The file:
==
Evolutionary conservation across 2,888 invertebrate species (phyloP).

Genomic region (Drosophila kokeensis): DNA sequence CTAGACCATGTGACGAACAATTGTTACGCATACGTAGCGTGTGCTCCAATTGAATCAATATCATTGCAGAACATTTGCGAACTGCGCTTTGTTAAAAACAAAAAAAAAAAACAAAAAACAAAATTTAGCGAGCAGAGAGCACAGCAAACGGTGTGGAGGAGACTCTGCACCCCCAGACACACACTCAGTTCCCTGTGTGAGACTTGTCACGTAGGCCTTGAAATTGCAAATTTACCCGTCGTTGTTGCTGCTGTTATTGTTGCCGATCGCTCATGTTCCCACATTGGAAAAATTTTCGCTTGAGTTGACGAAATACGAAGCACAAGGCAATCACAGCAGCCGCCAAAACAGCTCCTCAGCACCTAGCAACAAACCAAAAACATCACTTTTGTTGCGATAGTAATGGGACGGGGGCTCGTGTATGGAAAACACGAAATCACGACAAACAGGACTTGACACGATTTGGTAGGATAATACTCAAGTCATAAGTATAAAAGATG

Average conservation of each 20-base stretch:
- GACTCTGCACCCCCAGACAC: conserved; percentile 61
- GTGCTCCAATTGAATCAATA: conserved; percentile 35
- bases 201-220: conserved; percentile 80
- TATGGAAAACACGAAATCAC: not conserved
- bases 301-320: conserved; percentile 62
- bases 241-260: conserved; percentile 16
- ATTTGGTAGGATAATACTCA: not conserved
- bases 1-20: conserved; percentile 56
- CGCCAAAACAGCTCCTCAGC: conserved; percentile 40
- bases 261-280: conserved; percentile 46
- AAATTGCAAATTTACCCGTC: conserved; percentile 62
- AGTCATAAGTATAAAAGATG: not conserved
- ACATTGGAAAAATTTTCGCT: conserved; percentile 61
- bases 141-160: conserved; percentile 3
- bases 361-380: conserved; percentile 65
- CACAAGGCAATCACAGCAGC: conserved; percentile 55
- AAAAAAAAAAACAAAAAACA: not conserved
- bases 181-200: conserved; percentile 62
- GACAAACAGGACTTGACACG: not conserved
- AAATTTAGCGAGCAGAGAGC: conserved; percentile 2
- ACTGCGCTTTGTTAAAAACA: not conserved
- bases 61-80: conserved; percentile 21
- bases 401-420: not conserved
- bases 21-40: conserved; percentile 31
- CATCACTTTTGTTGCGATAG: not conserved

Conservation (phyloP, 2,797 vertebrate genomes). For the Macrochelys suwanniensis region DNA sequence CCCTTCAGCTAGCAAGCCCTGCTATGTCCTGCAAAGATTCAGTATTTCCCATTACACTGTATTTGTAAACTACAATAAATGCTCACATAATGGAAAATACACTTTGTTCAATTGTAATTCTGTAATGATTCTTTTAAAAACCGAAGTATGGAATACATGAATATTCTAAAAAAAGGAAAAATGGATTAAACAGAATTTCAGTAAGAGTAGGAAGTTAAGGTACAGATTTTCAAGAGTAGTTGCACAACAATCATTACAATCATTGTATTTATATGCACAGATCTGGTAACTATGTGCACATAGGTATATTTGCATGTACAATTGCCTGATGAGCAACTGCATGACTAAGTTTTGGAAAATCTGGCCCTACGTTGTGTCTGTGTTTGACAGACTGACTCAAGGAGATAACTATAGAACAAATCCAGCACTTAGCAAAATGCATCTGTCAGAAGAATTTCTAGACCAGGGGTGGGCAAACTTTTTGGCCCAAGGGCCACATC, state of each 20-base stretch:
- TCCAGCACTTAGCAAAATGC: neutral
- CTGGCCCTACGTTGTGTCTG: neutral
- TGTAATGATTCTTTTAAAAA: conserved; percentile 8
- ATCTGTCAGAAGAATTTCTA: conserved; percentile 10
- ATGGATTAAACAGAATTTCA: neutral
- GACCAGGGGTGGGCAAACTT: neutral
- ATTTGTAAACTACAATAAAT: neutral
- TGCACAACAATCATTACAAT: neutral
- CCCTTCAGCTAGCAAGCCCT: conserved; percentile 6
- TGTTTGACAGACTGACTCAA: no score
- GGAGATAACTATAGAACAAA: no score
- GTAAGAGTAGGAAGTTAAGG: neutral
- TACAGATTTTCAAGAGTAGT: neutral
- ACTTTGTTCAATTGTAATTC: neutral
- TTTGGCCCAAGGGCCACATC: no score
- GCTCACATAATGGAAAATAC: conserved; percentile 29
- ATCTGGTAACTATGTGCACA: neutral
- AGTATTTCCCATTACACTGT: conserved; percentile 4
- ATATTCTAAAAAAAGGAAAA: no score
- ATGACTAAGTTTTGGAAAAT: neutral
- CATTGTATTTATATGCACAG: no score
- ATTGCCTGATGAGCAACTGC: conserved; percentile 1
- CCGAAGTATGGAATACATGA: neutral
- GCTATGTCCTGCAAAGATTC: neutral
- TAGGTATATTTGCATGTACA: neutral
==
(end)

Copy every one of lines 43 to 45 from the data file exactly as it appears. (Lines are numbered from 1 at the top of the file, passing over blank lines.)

- ACTTTGTTCAATTGTAATTC: neutral
- TTTGGCCCAAGGGCCACATC: no score
- GCTCACATAATGGAAAATAC: conserved; percentile 29